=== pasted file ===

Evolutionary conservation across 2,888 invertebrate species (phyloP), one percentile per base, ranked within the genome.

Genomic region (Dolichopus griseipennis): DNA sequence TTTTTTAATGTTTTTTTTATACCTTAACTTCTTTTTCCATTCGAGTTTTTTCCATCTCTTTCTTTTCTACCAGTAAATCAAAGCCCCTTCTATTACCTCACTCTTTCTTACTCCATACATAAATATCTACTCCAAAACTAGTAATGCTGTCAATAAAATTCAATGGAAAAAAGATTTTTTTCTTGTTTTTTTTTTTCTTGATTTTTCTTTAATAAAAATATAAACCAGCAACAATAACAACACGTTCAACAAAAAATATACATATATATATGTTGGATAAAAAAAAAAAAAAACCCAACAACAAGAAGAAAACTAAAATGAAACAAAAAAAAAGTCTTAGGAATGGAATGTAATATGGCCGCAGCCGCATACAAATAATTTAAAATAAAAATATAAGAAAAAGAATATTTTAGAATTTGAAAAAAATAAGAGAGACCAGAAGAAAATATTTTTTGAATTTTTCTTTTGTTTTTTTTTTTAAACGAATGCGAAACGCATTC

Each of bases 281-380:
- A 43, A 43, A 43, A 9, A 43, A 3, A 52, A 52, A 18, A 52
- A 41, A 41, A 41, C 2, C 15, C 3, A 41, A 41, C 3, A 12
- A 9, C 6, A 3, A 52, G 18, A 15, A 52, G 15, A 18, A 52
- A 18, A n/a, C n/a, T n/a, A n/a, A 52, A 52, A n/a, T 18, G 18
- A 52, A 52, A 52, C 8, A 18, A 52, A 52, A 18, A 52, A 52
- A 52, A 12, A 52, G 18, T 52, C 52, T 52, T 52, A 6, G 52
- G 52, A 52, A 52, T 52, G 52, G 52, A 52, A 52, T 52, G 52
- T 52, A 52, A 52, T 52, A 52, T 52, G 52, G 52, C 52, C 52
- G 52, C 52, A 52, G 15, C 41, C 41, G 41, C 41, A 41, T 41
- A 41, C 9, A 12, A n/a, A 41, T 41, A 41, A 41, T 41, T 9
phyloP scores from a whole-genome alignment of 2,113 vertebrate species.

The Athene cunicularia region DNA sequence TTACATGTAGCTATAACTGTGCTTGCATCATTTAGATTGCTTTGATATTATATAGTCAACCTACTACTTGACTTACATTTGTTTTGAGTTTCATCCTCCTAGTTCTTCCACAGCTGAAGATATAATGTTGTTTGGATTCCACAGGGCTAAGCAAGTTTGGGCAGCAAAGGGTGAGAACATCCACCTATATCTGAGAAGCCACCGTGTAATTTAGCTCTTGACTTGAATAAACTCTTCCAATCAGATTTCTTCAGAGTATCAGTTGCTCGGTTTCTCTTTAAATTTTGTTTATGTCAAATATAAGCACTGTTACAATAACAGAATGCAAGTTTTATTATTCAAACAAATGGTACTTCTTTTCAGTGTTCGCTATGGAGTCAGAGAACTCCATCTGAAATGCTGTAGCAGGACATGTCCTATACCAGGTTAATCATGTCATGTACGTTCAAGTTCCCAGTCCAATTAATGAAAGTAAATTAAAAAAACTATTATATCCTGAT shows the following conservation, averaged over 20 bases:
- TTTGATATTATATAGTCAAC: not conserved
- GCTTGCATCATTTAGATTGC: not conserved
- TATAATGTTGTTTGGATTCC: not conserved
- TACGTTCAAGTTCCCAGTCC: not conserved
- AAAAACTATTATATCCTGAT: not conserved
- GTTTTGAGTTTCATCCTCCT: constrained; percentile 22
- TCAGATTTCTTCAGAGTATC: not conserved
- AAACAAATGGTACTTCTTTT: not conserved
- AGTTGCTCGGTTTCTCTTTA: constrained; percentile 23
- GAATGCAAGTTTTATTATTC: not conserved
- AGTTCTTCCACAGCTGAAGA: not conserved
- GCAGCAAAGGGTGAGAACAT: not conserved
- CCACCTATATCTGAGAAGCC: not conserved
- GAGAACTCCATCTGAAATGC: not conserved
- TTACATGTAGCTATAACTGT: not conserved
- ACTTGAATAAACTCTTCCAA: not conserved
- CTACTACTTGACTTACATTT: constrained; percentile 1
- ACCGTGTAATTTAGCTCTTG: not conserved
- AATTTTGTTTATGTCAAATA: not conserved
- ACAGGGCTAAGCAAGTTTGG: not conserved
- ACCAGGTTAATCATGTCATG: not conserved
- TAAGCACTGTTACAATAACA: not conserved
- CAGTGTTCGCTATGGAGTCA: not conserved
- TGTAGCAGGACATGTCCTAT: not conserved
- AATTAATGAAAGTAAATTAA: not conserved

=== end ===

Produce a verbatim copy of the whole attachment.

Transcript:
Evolutionary conservation across 2,888 invertebrate species (phyloP), one percentile per base, ranked within the genome.

Genomic region (Dolichopus griseipennis): DNA sequence TTTTTTAATGTTTTTTTTATACCTTAACTTCTTTTTCCATTCGAGTTTTTTCCATCTCTTTCTTTTCTACCAGTAAATCAAAGCCCCTTCTATTACCTCACTCTTTCTTACTCCATACATAAATATCTACTCCAAAACTAGTAATGCTGTCAATAAAATTCAATGGAAAAAAGATTTTTTTCTTGTTTTTTTTTTTCTTGATTTTTCTTTAATAAAAATATAAACCAGCAACAATAACAACACGTTCAACAAAAAATATACATATATATATGTTGGATAAAAAAAAAAAAAAACCCAACAACAAGAAGAAAACTAAAATGAAACAAAAAAAAAGTCTTAGGAATGGAATGTAATATGGCCGCAGCCGCATACAAATAATTTAAAATAAAAATATAAGAAAAAGAATATTTTAGAATTTGAAAAAAATAAGAGAGACCAGAAGAAAATATTTTTTGAATTTTTCTTTTGTTTTTTTTTTTAAACGAATGCGAAACGCATTC

Each of bases 281-380:
- A 43, A 43, A 43, A 9, A 43, A 3, A 52, A 52, A 18, A 52
- A 41, A 41, A 41, C 2, C 15, C 3, A 41, A 41, C 3, A 12
- A 9, C 6, A 3, A 52, G 18, A 15, A 52, G 15, A 18, A 52
- A 18, A n/a, C n/a, T n/a, A n/a, A 52, A 52, A n/a, T 18, G 18
- A 52, A 52, A 52, C 8, A 18, A 52, A 52, A 18, A 52, A 52
- A 52, A 12, A 52, G 18, T 52, C 52, T 52, T 52, A 6, G 52
- G 52, A 52, A 52, T 52, G 52, G 52, A 52, A 52, T 52, G 52
- T 52, A 52, A 52, T 52, A 52, T 52, G 52, G 52, C 52, C 52
- G 52, C 52, A 52, G 15, C 41, C 41, G 41, C 41, A 41, T 41
- A 41, C 9, A 12, A n/a, A 41, T 41, A 41, A 41, T 41, T 9
phyloP scores from a whole-genome alignment of 2,113 vertebrate species.

The Athene cunicularia region DNA sequence TTACATGTAGCTATAACTGTGCTTGCATCATTTAGATTGCTTTGATATTATATAGTCAACCTACTACTTGACTTACATTTGTTTTGAGTTTCATCCTCCTAGTTCTTCCACAGCTGAAGATATAATGTTGTTTGGATTCCACAGGGCTAAGCAAGTTTGGGCAGCAAAGGGTGAGAACATCCACCTATATCTGAGAAGCCACCGTGTAATTTAGCTCTTGACTTGAATAAACTCTTCCAATCAGATTTCTTCAGAGTATCAGTTGCTCGGTTTCTCTTTAAATTTTGTTTATGTCAAATATAAGCACTGTTACAATAACAGAATGCAAGTTTTATTATTCAAACAAATGGTACTTCTTTTCAGTGTTCGCTATGGAGTCAGAGAACTCCATCTGAAATGCTGTAGCAGGACATGTCCTATACCAGGTTAATCATGTCATGTACGTTCAAGTTCCCAGTCCAATTAATGAAAGTAAATTAAAAAAACTATTATATCCTGAT shows the following conservation, averaged over 20 bases:
- TTTGATATTATATAGTCAAC: not conserved
- GCTTGCATCATTTAGATTGC: not conserved
- TATAATGTTGTTTGGATTCC: not conserved
- TACGTTCAAGTTCCCAGTCC: not conserved
- AAAAACTATTATATCCTGAT: not conserved
- GTTTTGAGTTTCATCCTCCT: constrained; percentile 22
- TCAGATTTCTTCAGAGTATC: not conserved
- AAACAAATGGTACTTCTTTT: not conserved
- AGTTGCTCGGTTTCTCTTTA: constrained; percentile 23
- GAATGCAAGTTTTATTATTC: not conserved
- AGTTCTTCCACAGCTGAAGA: not conserved
- GCAGCAAAGGGTGAGAACAT: not conserved
- CCACCTATATCTGAGAAGCC: not conserved
- GAGAACTCCATCTGAAATGC: not conserved
- TTACATGTAGCTATAACTGT: not conserved
- ACTTGAATAAACTCTTCCAA: not conserved
- CTACTACTTGACTTACATTT: constrained; percentile 1
- ACCGTGTAATTTAGCTCTTG: not conserved
- AATTTTGTTTATGTCAAATA: not conserved
- ACAGGGCTAAGCAAGTTTGG: not conserved
- ACCAGGTTAATCATGTCATG: not conserved
- TAAGCACTGTTACAATAACA: not conserved
- CAGTGTTCGCTATGGAGTCA: not conserved
- TGTAGCAGGACATGTCCTAT: not conserved
- AATTAATGAAAGTAAATTAA: not conserved